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Treatment of Women

Disappearing Daughters: India's Female Feticide

George Thomas

RAJASTHAN, India -- Every 12 seconds, a baby girl is abortedin India. That's about 7,000 girls killed every day just because they arefemales.      
    
The United Nations now calls India the most dangerous place on earth for agirl.

So why are these parents taking such action? CBN News wentsearching for answers in a remote village of Rajasthan in northeast India.

Beware the 'Medicine Man'

In rural villages and big cities, millions of families areturning to men like Kilash Boria to help eliminate their girl children.

For more than two decades, Boria's father was known aroundRajasthan as the medicine man. He created a secret brew that he'd give topregnant women to help abort their babies.

"From the time I was a child I saw my father giving thisdrink to women in the village," Boria told CBN News.

"Do you have any idea how many women your father sawduring his lifetime?" CBN News' George Thomas asked.

"At least 500 women," Boria replied.

Abortion is legal in India. Sex-selective abortion, however,is illegal but widely common. The impact is devastating, with census figuresshowing the child sex ratios getting worse. 

In 2001, there were 927 girls for every 1,000 boys. Now thegirls in that ratio are down to 914. In some parts of the Indian state ofPunjab, the ratio is as low as 300 girls.

"Indians are obsessed with having a boy," Boriaexplained. "They just don't want to have girls."

Boria's Deadly Brew

Like his father, Boria is also a farmer but with no trainingas a professional doctor. Nevertheless, Boria took over his father's gruesomeline of work when he passed away three years ago.

He now sees on average between four to five women each month.He showed CBN News how he concocts the traditional abortifacient.

"I crush the bark of the mango tree and marva treetogether into paste-like substance," he explained. "It has to sit forabout two hours. I then mix it with other ingredients and black magic."

The instructions to the pregnant woman are very specific: Hetells her that this entire glass has to be consumed. But before that happens,Boria explains that about 100 milligrams of a locally brewed wine should bemixed with the pasty concoction.

Then on an empty stomach, first thing in the morning, half ofit needs to be drunk. The remainder is to be taken right before going to bedwith a full stomach.

"Within two or three days the women has anabortion," Boria said.

And what is the evidence that Boria's concoction is actuallyworking? After each abortion the patient would place two coconuts on his frontporch as a way of thanking him for his efforts.

Kaveena, 26, was one of those women. Several years ago sheunderwent an abortion with Boria's help.

"I already had a son, but then I became pregnant againand discovered that I was having a girl," she told CBN News. "Thefamily and village pressure was so much I had to do it."

War on Baby Girls

Kaveena's story is one that's playing out in millions ofIndian homes.

"This is probably the worst kind of violence we arefacing in our Indian history," Dr. Sabu George, India's leading advocateagainst female feticide, told CBN News. "It is genocide."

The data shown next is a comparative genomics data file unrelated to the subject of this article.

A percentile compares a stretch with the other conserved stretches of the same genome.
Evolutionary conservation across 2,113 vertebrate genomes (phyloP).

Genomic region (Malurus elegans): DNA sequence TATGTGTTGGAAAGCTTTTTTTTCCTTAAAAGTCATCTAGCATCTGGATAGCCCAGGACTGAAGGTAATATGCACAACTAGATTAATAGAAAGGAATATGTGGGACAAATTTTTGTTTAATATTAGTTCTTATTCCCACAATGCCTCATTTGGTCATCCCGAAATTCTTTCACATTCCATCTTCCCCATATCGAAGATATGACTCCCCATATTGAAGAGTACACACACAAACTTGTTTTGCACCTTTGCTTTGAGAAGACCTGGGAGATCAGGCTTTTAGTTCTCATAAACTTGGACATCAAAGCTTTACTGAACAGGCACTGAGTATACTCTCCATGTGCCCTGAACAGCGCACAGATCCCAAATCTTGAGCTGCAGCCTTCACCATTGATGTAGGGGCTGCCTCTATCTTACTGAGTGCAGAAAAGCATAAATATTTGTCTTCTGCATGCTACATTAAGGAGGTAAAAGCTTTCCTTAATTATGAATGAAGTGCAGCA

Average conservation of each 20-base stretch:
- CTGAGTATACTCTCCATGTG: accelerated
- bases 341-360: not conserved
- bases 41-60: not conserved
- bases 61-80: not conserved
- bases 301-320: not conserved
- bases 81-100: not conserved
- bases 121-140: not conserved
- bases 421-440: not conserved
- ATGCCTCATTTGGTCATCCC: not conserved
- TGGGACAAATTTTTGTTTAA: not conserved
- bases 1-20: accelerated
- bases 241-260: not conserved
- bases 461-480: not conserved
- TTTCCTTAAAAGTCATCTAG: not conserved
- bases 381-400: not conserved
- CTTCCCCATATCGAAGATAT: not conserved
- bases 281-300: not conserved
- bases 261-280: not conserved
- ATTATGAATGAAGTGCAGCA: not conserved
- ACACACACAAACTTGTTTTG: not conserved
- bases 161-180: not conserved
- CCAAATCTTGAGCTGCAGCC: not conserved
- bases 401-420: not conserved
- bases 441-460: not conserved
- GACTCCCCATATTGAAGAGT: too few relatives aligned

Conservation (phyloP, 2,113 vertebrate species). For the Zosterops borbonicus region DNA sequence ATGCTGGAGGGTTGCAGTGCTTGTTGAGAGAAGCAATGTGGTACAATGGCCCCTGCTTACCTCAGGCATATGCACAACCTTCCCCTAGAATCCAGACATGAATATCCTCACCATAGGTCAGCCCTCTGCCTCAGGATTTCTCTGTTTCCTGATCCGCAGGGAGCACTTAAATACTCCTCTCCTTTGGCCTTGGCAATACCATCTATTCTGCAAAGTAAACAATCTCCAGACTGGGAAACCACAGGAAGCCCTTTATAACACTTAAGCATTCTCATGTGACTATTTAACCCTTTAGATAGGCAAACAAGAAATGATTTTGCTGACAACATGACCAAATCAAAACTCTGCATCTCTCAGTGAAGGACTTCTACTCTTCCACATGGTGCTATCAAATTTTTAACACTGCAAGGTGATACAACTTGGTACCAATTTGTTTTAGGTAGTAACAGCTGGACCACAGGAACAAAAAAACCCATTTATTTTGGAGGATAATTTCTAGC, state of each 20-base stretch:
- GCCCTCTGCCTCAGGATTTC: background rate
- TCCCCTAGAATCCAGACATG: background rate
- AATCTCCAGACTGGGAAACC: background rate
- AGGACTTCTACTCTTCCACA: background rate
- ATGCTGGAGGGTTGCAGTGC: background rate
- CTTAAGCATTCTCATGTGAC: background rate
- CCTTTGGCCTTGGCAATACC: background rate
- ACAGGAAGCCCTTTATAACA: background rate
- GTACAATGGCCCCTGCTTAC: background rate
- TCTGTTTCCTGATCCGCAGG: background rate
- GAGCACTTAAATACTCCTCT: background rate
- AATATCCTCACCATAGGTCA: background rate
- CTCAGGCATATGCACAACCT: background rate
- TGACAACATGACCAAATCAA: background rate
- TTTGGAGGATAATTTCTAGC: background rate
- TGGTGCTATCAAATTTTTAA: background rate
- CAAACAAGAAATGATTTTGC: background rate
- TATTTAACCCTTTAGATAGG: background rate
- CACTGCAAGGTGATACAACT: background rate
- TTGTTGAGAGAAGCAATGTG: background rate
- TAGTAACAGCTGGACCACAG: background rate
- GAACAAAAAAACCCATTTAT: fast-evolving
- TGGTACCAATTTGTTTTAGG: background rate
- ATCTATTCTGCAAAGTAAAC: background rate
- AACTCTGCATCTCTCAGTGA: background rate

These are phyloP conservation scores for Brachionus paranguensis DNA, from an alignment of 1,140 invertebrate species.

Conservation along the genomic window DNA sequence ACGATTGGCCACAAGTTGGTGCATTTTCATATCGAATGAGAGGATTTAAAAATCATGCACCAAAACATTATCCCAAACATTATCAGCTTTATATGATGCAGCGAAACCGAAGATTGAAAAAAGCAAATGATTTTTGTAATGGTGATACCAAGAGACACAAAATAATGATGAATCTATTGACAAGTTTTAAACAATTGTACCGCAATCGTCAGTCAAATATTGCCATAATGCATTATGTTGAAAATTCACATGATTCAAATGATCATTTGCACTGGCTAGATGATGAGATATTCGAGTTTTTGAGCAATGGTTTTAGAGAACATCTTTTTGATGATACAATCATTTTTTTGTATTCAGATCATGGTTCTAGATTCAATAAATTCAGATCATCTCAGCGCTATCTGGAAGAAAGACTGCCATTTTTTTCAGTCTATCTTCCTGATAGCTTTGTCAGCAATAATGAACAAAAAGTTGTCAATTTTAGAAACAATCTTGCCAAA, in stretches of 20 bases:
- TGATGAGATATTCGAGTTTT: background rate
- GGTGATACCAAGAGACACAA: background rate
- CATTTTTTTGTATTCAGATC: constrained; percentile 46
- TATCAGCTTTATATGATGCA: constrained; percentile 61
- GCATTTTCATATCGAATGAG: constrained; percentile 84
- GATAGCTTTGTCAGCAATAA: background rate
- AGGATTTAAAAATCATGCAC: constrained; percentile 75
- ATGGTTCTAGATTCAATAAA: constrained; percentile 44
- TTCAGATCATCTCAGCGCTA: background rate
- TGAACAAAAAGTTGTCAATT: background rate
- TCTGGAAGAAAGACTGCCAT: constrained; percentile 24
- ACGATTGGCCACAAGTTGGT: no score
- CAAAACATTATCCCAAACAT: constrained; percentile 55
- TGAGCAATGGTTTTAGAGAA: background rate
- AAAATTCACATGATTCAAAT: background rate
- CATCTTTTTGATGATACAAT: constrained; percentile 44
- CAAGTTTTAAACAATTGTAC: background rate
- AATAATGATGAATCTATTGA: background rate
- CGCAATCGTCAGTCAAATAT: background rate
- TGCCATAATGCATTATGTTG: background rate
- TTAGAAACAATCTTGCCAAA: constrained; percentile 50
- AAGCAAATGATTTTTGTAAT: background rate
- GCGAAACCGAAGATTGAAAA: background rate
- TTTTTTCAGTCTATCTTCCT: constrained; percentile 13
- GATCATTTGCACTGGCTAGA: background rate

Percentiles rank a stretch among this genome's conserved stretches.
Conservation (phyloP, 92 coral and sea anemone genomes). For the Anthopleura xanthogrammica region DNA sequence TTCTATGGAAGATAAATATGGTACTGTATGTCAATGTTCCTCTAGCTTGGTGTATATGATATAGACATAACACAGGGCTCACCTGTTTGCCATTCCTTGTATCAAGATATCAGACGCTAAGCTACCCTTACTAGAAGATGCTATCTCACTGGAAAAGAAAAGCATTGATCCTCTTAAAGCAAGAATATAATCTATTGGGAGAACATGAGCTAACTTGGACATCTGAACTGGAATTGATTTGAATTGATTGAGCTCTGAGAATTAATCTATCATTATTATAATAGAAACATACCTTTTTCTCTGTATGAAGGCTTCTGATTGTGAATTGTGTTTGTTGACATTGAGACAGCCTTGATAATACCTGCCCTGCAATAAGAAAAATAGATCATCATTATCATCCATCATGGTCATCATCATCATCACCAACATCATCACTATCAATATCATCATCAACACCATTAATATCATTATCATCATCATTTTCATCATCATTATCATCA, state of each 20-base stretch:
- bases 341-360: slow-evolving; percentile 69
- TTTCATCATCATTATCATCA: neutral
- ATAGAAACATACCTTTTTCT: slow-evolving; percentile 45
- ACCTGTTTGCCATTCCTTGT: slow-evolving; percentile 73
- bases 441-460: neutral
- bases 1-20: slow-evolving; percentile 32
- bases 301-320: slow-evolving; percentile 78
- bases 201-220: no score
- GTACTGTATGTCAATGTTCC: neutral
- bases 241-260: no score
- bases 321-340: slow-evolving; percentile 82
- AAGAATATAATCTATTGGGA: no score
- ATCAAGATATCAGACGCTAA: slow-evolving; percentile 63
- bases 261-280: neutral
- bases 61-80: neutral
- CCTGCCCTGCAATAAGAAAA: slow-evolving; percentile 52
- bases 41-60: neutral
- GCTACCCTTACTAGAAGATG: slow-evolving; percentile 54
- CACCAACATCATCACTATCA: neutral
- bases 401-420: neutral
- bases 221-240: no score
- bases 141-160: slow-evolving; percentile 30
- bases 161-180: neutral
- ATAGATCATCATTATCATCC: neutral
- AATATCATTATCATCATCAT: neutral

According to a prestigious British medical journal, some 6million females were aborted in the past 10 years.

"And we are heading towards 10 million girls in thecoming decade," Dr. George warned.

While the centuries-old preference for boys is often cited asthe main reason, money is another big reason families kill their daughters.

Dr. Puneet Bedi works at Apollo Hospital, one of India's topmedical facilities. He said because of the country's dowry tradition, theparents must often pay large sums of money to marry off their daughters.Sex-selective abortion is a quick way out of that economic burden.

"A daughter is considered a liability, and nobody wantstoo many liabilities in the house. So it is generally done in the second orthird child, though of course some people will do it with the firstchild," he said.

Author Gita Aravamudan has written about the problem in herbook, Disappearing Daughters. She said this killing is more like aholocaust.

"It's almost as if a whole gender has been exterminated,and we really don't realize today what the repercussions are going to be,"she said.

Violence against Women

Violence and abuse against women is rampant. Rape cases arerising, and growing numbers are being trafficked or sold as brides.

"We just don't feel safe on the streets," oneIndian woman said.

India has banned the use of medical technology to determinethe sex of a baby, yet ultrasound clinics are a booming business.

Dr. Bedi said women have little trouble finding a physicianor technician willing to break the law. Sex-selective abortion has emerged as alow risk, high profit business.

"The law against female feticide is now about 17 yearsold, but it has never been used. No doctor has really paid for his crime asyet," Bedi said.

Back in Rajasthan, Boria isn't getting paid anything nearwhat trained medical professionals in the big cities get to performgender-based abortions.

Still, he insists that he plays a crucial role in hiscommunity.

"I don't do it for the money," he insisted. "Ido it to keep families together, to keep the harmony in the community. If Idon't, there will be lots of trouble between family members."

Video link:

Treatment of Women


http://www.cbn.com/cbnnews/world/2012/June/Disappearing-Daughters-Indias-Female-Feticide/